Icra expects 35% of CDR cases to fail

Written by fe Bureau | Mumbai | Updated: Sep 5 2014, 07:18am hrs
Even though there has been a drop in referrals to the corporate debt restructuring (CDR) cell in the last couple of months, rating agency Icra on Thursday warned that close to 35-40% of R2.5-lakh-crore live loans under CDR may fail.

Going by pure mathematics and historical trends, we expect about 40% of the cases to fail. However, when the CDR cell publishes its report on live cases, it generally reports the size of the loan without taking into account the recoveries that might have happened, Vibha Batra, senior vice-president, Icra said.

As on June 30, there were 130 cases with an aggregate debt of R38,636 crore that were withdrawn from the CDR cell on account of package failure. A CDR package fails when the borrower is not able to comply with the terms set in the restructuring package and bankers, therefore, withhold the priority loans.

After the failure of an account in the package implementation stage, it soon becomes a non-performing asset and banks begin their recovery measures.

According to data compiled by the CDR cell, infrastructure and iron s Steel are the two major contributors to the total live cases with total debt of R57,906 crore and R40,783 crore, respectively.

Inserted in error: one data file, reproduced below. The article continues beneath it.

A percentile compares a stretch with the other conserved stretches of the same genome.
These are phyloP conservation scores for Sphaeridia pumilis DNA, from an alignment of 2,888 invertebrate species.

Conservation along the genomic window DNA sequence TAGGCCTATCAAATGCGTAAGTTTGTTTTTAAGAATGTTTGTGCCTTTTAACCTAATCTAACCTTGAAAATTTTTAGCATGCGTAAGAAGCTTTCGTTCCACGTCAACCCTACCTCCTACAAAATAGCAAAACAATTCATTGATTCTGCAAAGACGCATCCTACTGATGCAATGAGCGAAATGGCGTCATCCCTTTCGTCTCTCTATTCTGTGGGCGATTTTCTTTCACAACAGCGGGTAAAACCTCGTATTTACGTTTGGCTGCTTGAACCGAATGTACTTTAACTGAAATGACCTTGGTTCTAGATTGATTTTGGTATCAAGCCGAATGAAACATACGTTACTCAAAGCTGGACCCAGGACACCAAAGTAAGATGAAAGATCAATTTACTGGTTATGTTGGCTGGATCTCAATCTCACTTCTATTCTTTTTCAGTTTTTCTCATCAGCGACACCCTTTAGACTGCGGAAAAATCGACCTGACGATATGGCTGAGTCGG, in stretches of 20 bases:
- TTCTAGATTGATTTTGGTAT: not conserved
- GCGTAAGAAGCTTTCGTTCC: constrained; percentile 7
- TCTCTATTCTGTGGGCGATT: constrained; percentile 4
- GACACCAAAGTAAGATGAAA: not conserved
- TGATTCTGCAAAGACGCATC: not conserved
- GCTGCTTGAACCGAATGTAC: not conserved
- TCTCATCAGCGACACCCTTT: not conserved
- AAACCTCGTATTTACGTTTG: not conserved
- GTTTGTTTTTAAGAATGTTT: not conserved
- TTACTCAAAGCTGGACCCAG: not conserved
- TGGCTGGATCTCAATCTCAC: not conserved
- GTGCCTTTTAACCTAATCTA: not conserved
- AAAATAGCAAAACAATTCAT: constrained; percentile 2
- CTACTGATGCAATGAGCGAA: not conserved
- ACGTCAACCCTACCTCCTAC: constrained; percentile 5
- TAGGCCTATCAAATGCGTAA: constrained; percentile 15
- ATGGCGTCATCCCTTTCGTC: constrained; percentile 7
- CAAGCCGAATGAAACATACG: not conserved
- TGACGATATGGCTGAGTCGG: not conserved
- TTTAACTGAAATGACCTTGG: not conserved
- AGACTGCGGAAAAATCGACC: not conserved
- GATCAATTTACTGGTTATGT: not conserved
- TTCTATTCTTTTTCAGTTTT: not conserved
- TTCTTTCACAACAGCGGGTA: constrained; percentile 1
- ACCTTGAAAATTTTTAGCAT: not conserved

Meanwhile, even though asset quality pressures remained, banks have sold extensively to asset reconstruction companies in FY14. Data from Icra showed that banks sold NPAs of approximately R15,000-20,000 crore in 2013-14, significantly higher than the past two years and public sector banks accounted for more than 90% of NPA sales.

Icra also pointed out that standard restructured advances of PSBs remain at an elevated 6.2% as on June 30 compared to 6.2% in the March quarter, although a decline in referrals to the CDR cell could arrest further increase in standard restructured advances.

Management of one large steel exposure (estimated at 0.6% of banking credit), the Supreme Courts decision on coal blocks and deleveraging efforts by large corporate groups, among other factors, would shape the asset

quality profile of banks going forward, Icra said in a